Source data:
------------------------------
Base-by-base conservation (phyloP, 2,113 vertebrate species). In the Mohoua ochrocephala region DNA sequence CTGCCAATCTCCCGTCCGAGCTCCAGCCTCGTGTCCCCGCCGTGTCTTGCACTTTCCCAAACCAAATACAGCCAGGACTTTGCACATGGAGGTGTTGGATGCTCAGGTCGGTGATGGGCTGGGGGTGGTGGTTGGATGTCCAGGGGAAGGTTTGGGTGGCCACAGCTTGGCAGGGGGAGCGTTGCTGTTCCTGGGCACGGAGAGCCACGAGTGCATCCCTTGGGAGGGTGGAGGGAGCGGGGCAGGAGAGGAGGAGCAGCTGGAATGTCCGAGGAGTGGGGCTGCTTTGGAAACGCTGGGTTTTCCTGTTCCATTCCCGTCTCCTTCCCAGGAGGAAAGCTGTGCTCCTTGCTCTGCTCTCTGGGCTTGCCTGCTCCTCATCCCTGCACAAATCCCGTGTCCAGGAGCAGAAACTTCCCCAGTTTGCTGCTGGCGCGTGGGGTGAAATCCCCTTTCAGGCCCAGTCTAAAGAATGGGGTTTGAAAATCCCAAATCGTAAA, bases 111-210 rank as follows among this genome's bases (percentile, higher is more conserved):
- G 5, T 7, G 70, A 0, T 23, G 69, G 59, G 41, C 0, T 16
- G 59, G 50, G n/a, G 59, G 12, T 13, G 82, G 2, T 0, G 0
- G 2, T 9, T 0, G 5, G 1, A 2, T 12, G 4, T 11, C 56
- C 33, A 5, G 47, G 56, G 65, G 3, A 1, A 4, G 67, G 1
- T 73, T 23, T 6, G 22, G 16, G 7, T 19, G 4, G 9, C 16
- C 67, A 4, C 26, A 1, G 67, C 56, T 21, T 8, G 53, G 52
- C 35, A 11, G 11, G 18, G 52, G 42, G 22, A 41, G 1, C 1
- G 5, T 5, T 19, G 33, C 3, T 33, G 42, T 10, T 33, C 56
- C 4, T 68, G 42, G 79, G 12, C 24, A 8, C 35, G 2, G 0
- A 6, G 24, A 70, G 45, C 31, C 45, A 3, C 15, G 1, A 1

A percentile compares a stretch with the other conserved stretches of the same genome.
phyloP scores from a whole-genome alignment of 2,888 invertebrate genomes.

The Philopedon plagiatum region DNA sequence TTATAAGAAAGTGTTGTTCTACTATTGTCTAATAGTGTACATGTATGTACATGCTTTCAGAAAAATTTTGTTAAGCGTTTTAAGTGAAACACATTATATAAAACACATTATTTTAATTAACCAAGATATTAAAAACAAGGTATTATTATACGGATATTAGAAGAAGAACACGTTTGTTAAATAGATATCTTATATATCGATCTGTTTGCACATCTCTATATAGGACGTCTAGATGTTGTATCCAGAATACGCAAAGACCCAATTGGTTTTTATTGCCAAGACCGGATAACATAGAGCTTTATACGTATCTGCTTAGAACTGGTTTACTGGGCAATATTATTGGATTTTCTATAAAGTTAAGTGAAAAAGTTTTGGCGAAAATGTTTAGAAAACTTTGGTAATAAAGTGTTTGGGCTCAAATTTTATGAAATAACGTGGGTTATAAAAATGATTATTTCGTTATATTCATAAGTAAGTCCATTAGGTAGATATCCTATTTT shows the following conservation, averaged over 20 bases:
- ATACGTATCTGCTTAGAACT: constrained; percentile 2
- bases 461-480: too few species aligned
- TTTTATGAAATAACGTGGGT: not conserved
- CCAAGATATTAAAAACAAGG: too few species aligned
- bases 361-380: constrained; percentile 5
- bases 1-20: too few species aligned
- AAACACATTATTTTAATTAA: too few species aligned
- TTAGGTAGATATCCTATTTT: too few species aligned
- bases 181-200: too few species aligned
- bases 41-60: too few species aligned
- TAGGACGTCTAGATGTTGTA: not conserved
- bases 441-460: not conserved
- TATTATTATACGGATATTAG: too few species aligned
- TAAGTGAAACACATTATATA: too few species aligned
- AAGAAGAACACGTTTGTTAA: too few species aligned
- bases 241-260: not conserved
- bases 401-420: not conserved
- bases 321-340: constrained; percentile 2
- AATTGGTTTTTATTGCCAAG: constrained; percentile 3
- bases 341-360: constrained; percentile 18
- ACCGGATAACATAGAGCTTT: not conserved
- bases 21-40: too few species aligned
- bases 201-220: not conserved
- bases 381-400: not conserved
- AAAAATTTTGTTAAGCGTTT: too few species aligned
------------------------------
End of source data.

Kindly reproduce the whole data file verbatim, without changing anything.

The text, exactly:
Base-by-base conservation (phyloP, 2,113 vertebrate species). In the Mohoua ochrocephala region DNA sequence CTGCCAATCTCCCGTCCGAGCTCCAGCCTCGTGTCCCCGCCGTGTCTTGCACTTTCCCAAACCAAATACAGCCAGGACTTTGCACATGGAGGTGTTGGATGCTCAGGTCGGTGATGGGCTGGGGGTGGTGGTTGGATGTCCAGGGGAAGGTTTGGGTGGCCACAGCTTGGCAGGGGGAGCGTTGCTGTTCCTGGGCACGGAGAGCCACGAGTGCATCCCTTGGGAGGGTGGAGGGAGCGGGGCAGGAGAGGAGGAGCAGCTGGAATGTCCGAGGAGTGGGGCTGCTTTGGAAACGCTGGGTTTTCCTGTTCCATTCCCGTCTCCTTCCCAGGAGGAAAGCTGTGCTCCTTGCTCTGCTCTCTGGGCTTGCCTGCTCCTCATCCCTGCACAAATCCCGTGTCCAGGAGCAGAAACTTCCCCAGTTTGCTGCTGGCGCGTGGGGTGAAATCCCCTTTCAGGCCCAGTCTAAAGAATGGGGTTTGAAAATCCCAAATCGTAAA, bases 111-210 rank as follows among this genome's bases (percentile, higher is more conserved):
- G 5, T 7, G 70, A 0, T 23, G 69, G 59, G 41, C 0, T 16
- G 59, G 50, G n/a, G 59, G 12, T 13, G 82, G 2, T 0, G 0
- G 2, T 9, T 0, G 5, G 1, A 2, T 12, G 4, T 11, C 56
- C 33, A 5, G 47, G 56, G 65, G 3, A 1, A 4, G 67, G 1
- T 73, T 23, T 6, G 22, G 16, G 7, T 19, G 4, G 9, C 16
- C 67, A 4, C 26, A 1, G 67, C 56, T 21, T 8, G 53, G 52
- C 35, A 11, G 11, G 18, G 52, G 42, G 22, A 41, G 1, C 1
- G 5, T 5, T 19, G 33, C 3, T 33, G 42, T 10, T 33, C 56
- C 4, T 68, G 42, G 79, G 12, C 24, A 8, C 35, G 2, G 0
- A 6, G 24, A 70, G 45, C 31, C 45, A 3, C 15, G 1, A 1

A percentile compares a stretch with the other conserved stretches of the same genome.
phyloP scores from a whole-genome alignment of 2,888 invertebrate genomes.

The Philopedon plagiatum region DNA sequence TTATAAGAAAGTGTTGTTCTACTATTGTCTAATAGTGTACATGTATGTACATGCTTTCAGAAAAATTTTGTTAAGCGTTTTAAGTGAAACACATTATATAAAACACATTATTTTAATTAACCAAGATATTAAAAACAAGGTATTATTATACGGATATTAGAAGAAGAACACGTTTGTTAAATAGATATCTTATATATCGATCTGTTTGCACATCTCTATATAGGACGTCTAGATGTTGTATCCAGAATACGCAAAGACCCAATTGGTTTTTATTGCCAAGACCGGATAACATAGAGCTTTATACGTATCTGCTTAGAACTGGTTTACTGGGCAATATTATTGGATTTTCTATAAAGTTAAGTGAAAAAGTTTTGGCGAAAATGTTTAGAAAACTTTGGTAATAAAGTGTTTGGGCTCAAATTTTATGAAATAACGTGGGTTATAAAAATGATTATTTCGTTATATTCATAAGTAAGTCCATTAGGTAGATATCCTATTTT shows the following conservation, averaged over 20 bases:
- ATACGTATCTGCTTAGAACT: constrained; percentile 2
- bases 461-480: too few species aligned
- TTTTATGAAATAACGTGGGT: not conserved
- CCAAGATATTAAAAACAAGG: too few species aligned
- bases 361-380: constrained; percentile 5
- bases 1-20: too few species aligned
- AAACACATTATTTTAATTAA: too few species aligned
- TTAGGTAGATATCCTATTTT: too few species aligned
- bases 181-200: too few species aligned
- bases 41-60: too few species aligned
- TAGGACGTCTAGATGTTGTA: not conserved
- bases 441-460: not conserved
- TATTATTATACGGATATTAG: too few species aligned
- TAAGTGAAACACATTATATA: too few species aligned
- AAGAAGAACACGTTTGTTAA: too few species aligned
- bases 241-260: not conserved
- bases 401-420: not conserved
- bases 321-340: constrained; percentile 2
- AATTGGTTTTTATTGCCAAG: constrained; percentile 3
- bases 341-360: constrained; percentile 18
- ACCGGATAACATAGAGCTTT: not conserved
- bases 21-40: too few species aligned
- bases 201-220: not conserved
- bases 381-400: not conserved
- AAAAATTTTGTTAAGCGTTT: too few species aligned